Federalism motion has the answers the UK needs

Through Brexit and the pandemic, our country has undergone social and political upheavals which will certainly leave a longstanding mark. But these systemic shocks are potential turning points in history where we have the opportunity to remake our politics for the better. Constitutional and electoral reform are dry subjects which fail to enthuse many in politics, let alone the general public. Overcoming that is a challenge in itself, but the current circumstances mean it has never been a better time to make the case for reform for a politics that is more open, fair and representative.

On Sunday 19 September, Lib Dem Conference  will consider a motion on ‘A Framework for England in a Federal UK’ which you can read on page 63 of the agenda. I believe it is a very important motion, addressing some key questions for the formation of a federal UK: the lack of genuine or consistent devolution for England; and the relationship between England and the rest of the United Kingdom.

Federalism can unleash great potential to empower communities, expand transparency and accountability, help to heal the wounds and divisions exposed by Brexit and to ‘level up’ the economy. Levelling up alone could deliver considerable economic growth in the ‘rest’ of the UK and lift millions out of poverty. But only federalism could do this. The kind of devolution the Conservatives and Labour have pursued has failed to truly empower communities and leaves Westminster all too often intervening and meddling in local and regional economies.

For me, the most important (and exciting) thing about federalism is its potential to genuinely empower people by radically shifting the balance of power. Under devolution, powers exercised at Holyrood, the Senedd or Stormont have in effect been delegated by Westminster. MPs can weaken those powers or withdraw them altogether, without consultation or the consent of those institutions or the people they represent.

By contrast, under federalism each set of institutions in each part of the UK draw their powers and authority directly from a constitution with a clear division of competences that can be modified only by negotiation and agreement. Each nation would be of equal status, equally empowered, and equally sovereign.

Westminster isn’t about to shut down Holyrood. Politically it would be very difficult to do. But the mere fact that it could means nationalists will always be able to point to the constitutional arrangement as proof that only independence can guarantee national identity and dignity. Federalism, if done properly, will blow their arguments out of the water and put an end to the serious threat of so called soft-nationalism. Of course, the situation is unique and different in each part of the UK. But federalism is a dynamic and innovative system of government which can deliver tailored solutions to each set of circumstances whilst maintaining a system which is overall fair, democratic and broadly accepted by the majority.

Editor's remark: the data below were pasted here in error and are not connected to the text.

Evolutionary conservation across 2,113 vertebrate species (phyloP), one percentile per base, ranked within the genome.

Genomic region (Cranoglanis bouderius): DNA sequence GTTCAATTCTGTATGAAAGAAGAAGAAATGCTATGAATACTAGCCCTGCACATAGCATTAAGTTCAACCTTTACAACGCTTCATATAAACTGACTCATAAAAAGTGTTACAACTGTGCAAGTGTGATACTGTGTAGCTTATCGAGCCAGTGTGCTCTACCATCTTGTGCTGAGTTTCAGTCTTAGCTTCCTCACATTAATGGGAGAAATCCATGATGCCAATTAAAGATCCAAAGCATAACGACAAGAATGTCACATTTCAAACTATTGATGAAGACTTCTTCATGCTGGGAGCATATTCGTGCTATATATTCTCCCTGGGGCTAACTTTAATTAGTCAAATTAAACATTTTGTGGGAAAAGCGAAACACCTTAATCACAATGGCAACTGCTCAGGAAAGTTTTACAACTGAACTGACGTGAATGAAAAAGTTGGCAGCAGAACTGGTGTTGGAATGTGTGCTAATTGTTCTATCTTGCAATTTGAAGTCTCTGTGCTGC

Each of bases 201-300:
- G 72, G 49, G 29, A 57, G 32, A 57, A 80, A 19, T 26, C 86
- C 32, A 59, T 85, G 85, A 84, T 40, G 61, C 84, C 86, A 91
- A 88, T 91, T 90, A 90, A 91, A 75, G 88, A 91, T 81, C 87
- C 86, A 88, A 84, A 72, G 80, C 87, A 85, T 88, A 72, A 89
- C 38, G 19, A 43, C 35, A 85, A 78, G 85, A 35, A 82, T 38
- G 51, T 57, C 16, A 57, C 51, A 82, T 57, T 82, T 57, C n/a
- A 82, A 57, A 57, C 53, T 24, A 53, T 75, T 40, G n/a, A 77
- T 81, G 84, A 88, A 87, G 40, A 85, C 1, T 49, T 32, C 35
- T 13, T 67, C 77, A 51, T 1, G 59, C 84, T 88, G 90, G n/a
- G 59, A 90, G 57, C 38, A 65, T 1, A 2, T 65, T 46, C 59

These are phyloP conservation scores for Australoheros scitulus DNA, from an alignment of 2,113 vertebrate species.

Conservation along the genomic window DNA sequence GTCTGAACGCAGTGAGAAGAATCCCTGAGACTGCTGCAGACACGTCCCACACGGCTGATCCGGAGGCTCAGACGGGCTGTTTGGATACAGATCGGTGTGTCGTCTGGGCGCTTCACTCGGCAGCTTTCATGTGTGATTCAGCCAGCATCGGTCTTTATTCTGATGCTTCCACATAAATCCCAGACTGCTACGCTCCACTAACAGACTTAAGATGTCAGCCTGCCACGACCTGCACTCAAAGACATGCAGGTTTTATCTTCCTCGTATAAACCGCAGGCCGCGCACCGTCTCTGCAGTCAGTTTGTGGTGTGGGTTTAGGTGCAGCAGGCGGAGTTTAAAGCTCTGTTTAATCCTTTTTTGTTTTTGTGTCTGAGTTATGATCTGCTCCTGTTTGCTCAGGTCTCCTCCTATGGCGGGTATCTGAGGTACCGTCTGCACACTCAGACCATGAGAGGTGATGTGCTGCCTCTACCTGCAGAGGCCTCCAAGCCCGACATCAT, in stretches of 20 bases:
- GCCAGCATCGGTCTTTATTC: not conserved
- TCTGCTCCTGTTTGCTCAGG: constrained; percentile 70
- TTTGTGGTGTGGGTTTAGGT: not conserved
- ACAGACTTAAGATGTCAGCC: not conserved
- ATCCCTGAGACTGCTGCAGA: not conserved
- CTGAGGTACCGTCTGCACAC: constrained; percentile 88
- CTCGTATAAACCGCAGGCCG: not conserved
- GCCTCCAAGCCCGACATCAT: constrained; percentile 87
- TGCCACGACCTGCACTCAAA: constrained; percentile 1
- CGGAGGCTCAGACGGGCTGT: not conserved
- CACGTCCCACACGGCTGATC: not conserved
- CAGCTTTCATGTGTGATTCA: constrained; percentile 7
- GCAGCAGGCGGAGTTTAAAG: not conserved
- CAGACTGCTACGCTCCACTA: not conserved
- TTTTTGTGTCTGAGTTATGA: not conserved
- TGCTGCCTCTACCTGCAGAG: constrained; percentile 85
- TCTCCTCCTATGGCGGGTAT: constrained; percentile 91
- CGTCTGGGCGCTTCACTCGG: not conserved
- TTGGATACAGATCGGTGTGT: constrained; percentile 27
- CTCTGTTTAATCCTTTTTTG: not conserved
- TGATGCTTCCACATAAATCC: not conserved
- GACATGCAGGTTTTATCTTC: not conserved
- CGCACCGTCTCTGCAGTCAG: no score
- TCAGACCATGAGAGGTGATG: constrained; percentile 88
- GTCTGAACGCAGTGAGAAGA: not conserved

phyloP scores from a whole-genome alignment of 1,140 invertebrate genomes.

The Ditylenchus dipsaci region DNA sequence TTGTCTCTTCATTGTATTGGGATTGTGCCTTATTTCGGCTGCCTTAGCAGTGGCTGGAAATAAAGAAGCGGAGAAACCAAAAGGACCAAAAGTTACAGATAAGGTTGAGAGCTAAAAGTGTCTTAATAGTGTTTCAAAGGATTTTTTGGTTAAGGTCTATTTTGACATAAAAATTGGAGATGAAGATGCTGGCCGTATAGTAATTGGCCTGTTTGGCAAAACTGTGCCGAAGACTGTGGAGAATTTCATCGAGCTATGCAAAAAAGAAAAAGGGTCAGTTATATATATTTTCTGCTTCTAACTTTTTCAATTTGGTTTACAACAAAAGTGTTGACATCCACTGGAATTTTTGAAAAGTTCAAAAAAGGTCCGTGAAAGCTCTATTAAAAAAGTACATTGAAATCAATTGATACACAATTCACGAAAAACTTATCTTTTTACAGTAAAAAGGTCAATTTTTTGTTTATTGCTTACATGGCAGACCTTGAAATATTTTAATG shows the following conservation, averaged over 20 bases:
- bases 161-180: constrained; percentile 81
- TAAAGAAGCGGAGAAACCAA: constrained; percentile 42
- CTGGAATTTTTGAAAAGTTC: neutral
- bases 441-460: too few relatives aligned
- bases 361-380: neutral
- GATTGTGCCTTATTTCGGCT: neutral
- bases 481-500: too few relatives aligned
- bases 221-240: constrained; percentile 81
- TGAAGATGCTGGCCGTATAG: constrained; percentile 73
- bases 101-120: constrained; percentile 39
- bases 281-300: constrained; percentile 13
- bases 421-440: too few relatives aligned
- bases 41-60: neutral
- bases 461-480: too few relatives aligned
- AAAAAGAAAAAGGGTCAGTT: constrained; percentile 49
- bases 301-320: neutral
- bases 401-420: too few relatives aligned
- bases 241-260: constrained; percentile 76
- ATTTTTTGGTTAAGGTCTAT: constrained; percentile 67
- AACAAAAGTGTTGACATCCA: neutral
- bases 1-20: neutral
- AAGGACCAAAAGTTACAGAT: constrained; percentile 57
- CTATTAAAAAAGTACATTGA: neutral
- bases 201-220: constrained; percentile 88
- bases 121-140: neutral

One of the biggest challenges in creating a federal UK is finding a fair balance between England and the other home nations, whilst delivering a reasonable distribution of power and decentralisation within England. Scotland is a nation and its only legitimate partner in a federal UK is England as a nation. Only a union of England, Scotland Wales and Northern Ireland will have the potential to be broadly accepted as fair and authoritative by people throughout the whole UK.

The motion before conference crucially offers the option of exploiting the dynamic and adaptable nature of federalism by preserving the territorial and notional integrity of England as a nation on equal footing with the rest of the UK, whilst also transferring power to be exercised regionally within England (option A in clause VII). This kind of devolution within federalism can deliver a fair and bright future for a federal UK.

* Robert Jones stood as the Liberal Democrat candidate in Ruyton and Baschurch ward in Shropshire in May 2021 and has been involved in campaigns and movements for federalism in Europe and the UK since 2006.

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  • John Marriott 11th Aug '21 - 9:22am

    I’m at one with you on a Federal U.K. I’ve been banging on about on LDV and other sites for years. I have little to add to what you have written. Just to say; please no English Parliament. Let’s have regional government in England instead, for reasons I have outlined many times!

  • Peter Martin 11th Aug '21 - 10:22am

    ” Under devolution, powers exercised at Holyrood, the Senedd or Stormont have in effect been delegated by Westminster. ”

    Only up to a point. But Holyrood is still dependent on the Westminster Govt for funding via the Barnett formula.

    Devolution does have its superficial attractions, but Lib Dems shouldn’t underestimate the importance of central government, especially when it has a currency issuing capability which is non devolvable. This is what has kept the UK economy afloat during the Covid Pandemic. Without Westminster and the BoE the devolved regions would be helpless.

    Australia has a much more devolved system of Government than many in the UK would appreciate from afar. Power is devolved into 6 states and two significant territories.